-Nikki Brown, Instructor, College of Business

I recently attended one of Bryan Alexander’s Future Trend’s Forum webinar session (recording on youtube) on apps educators use in their work and in their life and learned about some very interesting apps.

Anti-app App:

  • 🌲Forest: an app to monitor time off phone (for personal use or group use, family use, etc.).
  • 🌺 Flora: (free app) helps you and your friends stay focused on the task together (recommended by my wonderful co-worker Dorothy Loftin)

Apps for teaching and learning:

  • 📈 Desmos: Graph functions, plot data, evaluate equations, explore transformations, and much more – for free!
  • ➗Algebrabyhand: The most advanced drag and drop algebra tool for the web.
  • 🏃‍♂️Fabulous is a science-based app, incubated in Duke’s Behavioral Economics Lab, that will help you build healthy rituals into your life, just like an elite athlete.
  • 🧘Calm: App for meditation and sleep.
  • 📚Meet Libby: a ground-breaking ebook reader and a beautiful audiobook player to read any book from your local library.
  • 👨‍💻Vuforia Chalk: Vuforia Chalk makes it easy when troubleshooting or expert guidance is needed for situations not covered in training or service manuals.
  • 🈵Lingrotogo: language learning app. LingroToGo is designed to make time devoted to language learning as productive and enjoyable as possible. (The difference between this app and other language learning app is that it is based on educational theory, the developers claim.)
  • 📰Newsmeister: stay current with news challenge quizzes.
  • 👩🏻‍🏫Studytree: StudyTree analyzes students’ grades and behavioral patterns to construct customized recommendations to improve their academic performance. Additionally, StudyTree serves advisors and administrators by providing them managerial access to the application, which enables insight to useful statistics and an overview of each student’s individual progress.
  • 💻Nearpod: Synchronize and control lessons across all student devices
  • Flipgrid: video for student engagement (recently purchased by Microsoft, not sure if any feature will change soon).

Fun Games:

  • Marcopolo: face-to-face messaging app for one-to-one and group conversations—bringing family and friends closer than ever with genuine conversations and moments shared. It could be used for student mock interviews and direct messaging within a group.
  • goosechase: scavenger hunts for the masses.

Productivity:

  • 🎫Tripit: find all your travel plans in one place.
  • 🛍rememberthemilk: the smart to-do app for busy people.
  • wunderlist: the easiest way to get stuff done.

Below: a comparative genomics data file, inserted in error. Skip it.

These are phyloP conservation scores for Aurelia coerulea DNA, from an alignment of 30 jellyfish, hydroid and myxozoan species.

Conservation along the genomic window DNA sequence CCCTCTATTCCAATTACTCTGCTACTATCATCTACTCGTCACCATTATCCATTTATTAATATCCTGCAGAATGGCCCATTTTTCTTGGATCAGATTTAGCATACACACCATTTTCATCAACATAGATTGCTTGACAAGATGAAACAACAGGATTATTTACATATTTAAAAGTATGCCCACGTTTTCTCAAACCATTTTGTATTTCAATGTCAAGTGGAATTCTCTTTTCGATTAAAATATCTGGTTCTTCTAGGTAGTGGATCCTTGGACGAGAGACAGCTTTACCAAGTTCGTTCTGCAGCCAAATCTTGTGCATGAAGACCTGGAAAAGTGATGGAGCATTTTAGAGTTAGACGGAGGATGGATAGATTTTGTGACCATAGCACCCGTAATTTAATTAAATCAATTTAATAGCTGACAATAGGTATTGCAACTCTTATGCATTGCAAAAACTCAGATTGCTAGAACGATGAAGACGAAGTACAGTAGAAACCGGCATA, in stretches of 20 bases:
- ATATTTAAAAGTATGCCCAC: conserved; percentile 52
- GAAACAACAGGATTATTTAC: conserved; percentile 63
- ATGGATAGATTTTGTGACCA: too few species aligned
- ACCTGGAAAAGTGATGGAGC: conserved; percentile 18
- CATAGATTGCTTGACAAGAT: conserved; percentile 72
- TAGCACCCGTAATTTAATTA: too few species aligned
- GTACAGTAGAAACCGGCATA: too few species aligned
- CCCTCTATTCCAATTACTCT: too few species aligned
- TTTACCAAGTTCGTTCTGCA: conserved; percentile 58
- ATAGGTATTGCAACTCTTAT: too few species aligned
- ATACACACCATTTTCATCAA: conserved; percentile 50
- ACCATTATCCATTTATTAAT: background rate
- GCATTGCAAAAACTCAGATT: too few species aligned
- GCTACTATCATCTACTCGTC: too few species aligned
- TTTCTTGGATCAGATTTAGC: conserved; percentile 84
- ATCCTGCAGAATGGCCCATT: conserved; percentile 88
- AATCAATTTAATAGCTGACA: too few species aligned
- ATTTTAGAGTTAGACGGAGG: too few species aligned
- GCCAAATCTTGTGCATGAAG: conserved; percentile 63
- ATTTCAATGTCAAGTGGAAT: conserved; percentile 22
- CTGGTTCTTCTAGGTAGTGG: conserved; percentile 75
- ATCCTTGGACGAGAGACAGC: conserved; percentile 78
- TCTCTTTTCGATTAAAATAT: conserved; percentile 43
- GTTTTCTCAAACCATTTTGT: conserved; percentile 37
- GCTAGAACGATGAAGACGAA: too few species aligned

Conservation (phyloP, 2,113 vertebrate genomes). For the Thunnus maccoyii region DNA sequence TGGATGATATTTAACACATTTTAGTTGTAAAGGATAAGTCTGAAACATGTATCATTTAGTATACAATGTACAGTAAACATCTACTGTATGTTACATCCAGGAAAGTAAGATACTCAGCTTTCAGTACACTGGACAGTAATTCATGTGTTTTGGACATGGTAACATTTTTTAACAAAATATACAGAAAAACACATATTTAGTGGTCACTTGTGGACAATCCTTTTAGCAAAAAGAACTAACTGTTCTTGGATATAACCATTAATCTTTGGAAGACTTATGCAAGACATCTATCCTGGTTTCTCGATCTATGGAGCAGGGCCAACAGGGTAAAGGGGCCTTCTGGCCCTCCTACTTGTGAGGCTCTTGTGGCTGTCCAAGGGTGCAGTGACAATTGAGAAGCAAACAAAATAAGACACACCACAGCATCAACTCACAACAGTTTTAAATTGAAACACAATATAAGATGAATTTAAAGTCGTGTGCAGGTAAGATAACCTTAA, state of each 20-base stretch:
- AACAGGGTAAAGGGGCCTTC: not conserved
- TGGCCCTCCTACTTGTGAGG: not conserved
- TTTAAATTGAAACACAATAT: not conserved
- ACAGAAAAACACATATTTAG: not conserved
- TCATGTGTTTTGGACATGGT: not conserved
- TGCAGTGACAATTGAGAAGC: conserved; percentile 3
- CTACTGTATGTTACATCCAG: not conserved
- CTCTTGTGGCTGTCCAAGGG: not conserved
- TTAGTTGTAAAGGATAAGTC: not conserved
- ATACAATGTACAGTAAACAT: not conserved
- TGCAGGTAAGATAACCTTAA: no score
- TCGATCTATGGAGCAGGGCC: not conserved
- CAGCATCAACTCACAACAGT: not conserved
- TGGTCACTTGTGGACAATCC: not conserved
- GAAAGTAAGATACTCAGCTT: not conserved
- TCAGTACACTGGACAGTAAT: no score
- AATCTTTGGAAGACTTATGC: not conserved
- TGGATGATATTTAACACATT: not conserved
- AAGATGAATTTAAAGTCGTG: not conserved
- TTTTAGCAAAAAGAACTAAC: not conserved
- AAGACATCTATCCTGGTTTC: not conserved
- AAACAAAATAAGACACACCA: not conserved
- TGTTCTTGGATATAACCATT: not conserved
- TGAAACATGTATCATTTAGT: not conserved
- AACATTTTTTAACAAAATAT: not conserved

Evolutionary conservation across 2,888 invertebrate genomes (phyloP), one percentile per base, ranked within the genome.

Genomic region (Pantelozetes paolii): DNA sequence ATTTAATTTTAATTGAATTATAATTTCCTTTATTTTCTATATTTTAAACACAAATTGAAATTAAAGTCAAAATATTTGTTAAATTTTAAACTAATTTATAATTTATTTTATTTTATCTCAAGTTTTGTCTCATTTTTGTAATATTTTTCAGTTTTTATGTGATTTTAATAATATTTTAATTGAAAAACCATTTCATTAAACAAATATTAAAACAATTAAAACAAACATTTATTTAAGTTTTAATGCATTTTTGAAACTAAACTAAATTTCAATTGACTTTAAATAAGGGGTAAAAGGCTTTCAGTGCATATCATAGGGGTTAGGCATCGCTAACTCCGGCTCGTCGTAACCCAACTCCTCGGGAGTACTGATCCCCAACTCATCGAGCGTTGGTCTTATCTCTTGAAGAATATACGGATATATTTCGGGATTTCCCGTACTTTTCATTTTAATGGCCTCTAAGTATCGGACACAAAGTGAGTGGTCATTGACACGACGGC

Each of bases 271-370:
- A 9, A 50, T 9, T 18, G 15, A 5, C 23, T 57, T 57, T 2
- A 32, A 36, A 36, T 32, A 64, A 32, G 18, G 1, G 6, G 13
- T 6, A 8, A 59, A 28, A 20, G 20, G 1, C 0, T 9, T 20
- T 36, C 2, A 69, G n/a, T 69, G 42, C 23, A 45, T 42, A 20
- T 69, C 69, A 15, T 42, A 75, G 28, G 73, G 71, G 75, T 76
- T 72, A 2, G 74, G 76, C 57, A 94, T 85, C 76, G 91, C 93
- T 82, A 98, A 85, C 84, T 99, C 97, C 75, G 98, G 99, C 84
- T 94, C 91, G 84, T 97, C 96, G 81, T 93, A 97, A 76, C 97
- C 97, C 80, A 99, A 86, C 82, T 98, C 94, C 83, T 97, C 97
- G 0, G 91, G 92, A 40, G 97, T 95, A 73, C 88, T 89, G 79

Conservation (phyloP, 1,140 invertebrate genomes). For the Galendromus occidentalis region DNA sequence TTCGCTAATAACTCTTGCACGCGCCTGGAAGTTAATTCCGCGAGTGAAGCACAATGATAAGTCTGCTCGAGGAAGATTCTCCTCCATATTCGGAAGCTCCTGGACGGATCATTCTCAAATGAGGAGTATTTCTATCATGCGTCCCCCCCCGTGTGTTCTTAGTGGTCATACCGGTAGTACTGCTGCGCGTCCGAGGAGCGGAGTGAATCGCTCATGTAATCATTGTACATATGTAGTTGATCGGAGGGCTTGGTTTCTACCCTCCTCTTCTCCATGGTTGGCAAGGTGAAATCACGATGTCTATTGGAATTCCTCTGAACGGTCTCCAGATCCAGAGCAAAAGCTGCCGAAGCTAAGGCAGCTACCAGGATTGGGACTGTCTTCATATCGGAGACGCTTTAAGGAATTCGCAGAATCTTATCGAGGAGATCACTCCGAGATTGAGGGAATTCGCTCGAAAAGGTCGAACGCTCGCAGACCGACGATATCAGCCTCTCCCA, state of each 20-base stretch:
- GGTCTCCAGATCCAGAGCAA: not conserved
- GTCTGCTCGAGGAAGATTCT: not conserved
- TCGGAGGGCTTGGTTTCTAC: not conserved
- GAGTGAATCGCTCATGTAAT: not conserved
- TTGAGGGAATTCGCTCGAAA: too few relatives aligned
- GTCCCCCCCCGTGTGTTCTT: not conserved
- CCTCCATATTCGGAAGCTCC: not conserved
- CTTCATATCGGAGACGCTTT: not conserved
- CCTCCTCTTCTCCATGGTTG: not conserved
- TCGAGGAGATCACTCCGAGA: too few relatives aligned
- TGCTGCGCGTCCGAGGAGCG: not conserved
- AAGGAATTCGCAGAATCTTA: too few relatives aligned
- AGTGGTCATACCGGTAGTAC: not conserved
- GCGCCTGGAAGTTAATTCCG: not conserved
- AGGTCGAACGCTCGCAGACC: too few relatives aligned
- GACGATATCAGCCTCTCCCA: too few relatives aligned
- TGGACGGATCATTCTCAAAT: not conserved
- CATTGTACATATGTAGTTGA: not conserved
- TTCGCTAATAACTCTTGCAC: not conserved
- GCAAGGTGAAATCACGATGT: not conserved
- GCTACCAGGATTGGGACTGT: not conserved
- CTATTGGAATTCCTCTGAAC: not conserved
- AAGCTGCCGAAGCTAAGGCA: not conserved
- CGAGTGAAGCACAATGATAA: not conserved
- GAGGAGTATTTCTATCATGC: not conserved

• 🎧Stitcher: Podcast aggregator allows you to get the latest episodes of your favorite podcasts wherever and whenever you want.
  • 🌐inoreader: The content reader for power users who want to save time.
  • 🎧Overcast: A powerful yet simple podcast player for iPhone, iPad, and Apple Watch, which dynamically shortens silences in talk shows.

Where to keep up with all the new tools and apps?

 

P.S. Icons come from emojipedia.org

If you have handy apps that make your life easier, feel free to share with us. We’d love to hear from you.

Along with the vast growth of fully online education, a corresponding trend is the growing popularity of hybrid (or blended) courses and programs. OSU defines a hybrid course as one that includes both regularly scheduled on-site classroom meetings and significant online out-of-classroom components that replace regularly scheduled class meeting time.

The blended learning mix map from the Blended Learning Toolkit is a widely used tool to visualize a hybrid course under design or redesign. This simple template of two overlapping circles provides space to list online learning activities, face-to-face learning activities and possibly activities that occur in both learning environments. For example, discussions may be a regular course activity online, in class, or in both environments.

 

Blended Learning Mix Map

Much of the real value of developing a mix map is gained from drawing arrows to connect each element of the course to one or more other elements. For example, an arrow may show that course videos are linked to weekly quizzes that assess student mastery of the video content. Arrows can also be used to add information about the the pedagogical purpose behind the connection of elements as in a sample mix map from Univ. of Central Florida’s Kathie Holland.